For The Answer
Submitted by Calvin Finch, Ph.D., Manager, Conservation Division, Water Resources & Conservation Department, SAWS, and Horticulturist
San Antonio Water Restrictions
For the first six months of 2002 San Antonians are pumping five percent less water than we did in 2001. The amazing thing is that 2001 was a record low pumping year. The weather was cooler and we received well-timed rains. By the end of 2001 we reached an excellent per capita rate of 143 gallons/day. It is the lowest rate of any large city in Texas (over 25 percent less than Austin and 40 percent less than Dallas) and probably lower than any large city in the West.
It appears that the reductions are due to a combination of conservation activities. The SAWS Water Saver Awards held at the Weston Riverwalk last week recognized 10 businesses and homeowners that saved a combination of 100 million gallons of water per year. The award winners included technological changes (P & O Cold Logistics) and educational programs (Northeast ISD). USAA converted their irrigation system from potable water to recycled water and two homeowners, Charlie and Bonnie Conner and Dr. Kelly Knape, installed rainwater-harvesting systems. Service clubs associated with the Southside ISD hosted a Saturday conservation event where nearly 500 area residents took home low-flow toilets to replace their old high-flow toilets.
It is also obvious that San Antonians are watering their lawns less by using the SIP (Seasonal Irrigation Program) Program and everybody is being more careful about drips and leaks.
Th obvious question is, If SAWS customers are pumping less water why are we in drought restrictions? The main cause is that we have not received any rain. May and June are usually the best rain months in South Texas. This year we had less rain than usual in May and almost no rain in June. No rain means that there is no recharge for the aquifer and it means that the agricultural irrigators must irrigate every week if they are going to harvest a crop. The peak irrigation time for corn is June. In June, agricultural irrigators pump more than twice as much water as we do in San Antonio. If there is no rain, this pumping can draw the aquifer level down as it did this year.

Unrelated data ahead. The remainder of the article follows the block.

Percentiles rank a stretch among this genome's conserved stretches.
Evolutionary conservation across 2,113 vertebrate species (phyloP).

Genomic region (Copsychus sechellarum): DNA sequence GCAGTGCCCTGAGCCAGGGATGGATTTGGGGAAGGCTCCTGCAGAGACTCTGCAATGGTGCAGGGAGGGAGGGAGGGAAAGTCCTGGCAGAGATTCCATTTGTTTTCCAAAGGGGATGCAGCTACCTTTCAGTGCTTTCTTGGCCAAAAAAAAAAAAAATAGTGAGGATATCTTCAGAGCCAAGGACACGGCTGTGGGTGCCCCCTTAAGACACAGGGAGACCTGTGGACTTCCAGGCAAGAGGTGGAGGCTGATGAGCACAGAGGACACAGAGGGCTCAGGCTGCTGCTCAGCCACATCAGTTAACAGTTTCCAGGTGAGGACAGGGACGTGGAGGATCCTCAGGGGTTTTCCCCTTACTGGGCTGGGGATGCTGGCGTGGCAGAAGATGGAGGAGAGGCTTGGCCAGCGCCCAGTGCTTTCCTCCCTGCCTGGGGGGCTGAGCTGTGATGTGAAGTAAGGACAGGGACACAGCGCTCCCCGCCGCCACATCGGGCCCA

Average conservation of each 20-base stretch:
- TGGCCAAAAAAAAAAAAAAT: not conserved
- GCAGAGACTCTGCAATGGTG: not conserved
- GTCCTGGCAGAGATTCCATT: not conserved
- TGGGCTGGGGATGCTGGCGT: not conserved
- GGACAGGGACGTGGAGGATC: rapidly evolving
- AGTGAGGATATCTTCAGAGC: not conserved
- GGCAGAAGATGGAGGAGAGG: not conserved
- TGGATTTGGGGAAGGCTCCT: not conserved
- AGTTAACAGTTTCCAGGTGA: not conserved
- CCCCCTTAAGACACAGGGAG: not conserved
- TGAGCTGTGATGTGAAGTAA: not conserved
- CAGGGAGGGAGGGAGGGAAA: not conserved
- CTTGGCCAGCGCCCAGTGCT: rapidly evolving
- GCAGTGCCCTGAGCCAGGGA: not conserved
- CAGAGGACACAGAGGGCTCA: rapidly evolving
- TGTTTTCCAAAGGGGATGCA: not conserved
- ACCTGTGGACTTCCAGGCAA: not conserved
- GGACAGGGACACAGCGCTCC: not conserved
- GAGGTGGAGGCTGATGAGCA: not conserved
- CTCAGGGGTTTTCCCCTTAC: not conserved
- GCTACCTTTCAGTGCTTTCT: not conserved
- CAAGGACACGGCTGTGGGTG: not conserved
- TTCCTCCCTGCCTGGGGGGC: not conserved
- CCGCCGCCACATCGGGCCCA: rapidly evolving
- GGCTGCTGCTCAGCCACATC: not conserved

What are the prospects for the rest of the summer? The corn irrigation will be complete early in July. Cotton is irrigated into the summer and there are some peanut farmers that also irrigate late into the season, but the overall volume is greatly reduced. If we can continue to be reasonable about our lawn sprinkling in San Antonio and follow the requirements of the Stage 1 restrictions (one/week by last digit of address and no water waste), I think we can escape the more severe restrictions of Stage 2. The rivers and springs are flowing well, which indicates that the aquifer level will recover quickly with reduced pumping and rain.
For information on the drought restrictions go to the SAWS website at saws.org. The same site offers a number of conservation techniques and programming, including the Community Conservation Challenge that will provide cash awards to groups that can enlist their members to reduce water use over last year. The deadline to sign up is July 26.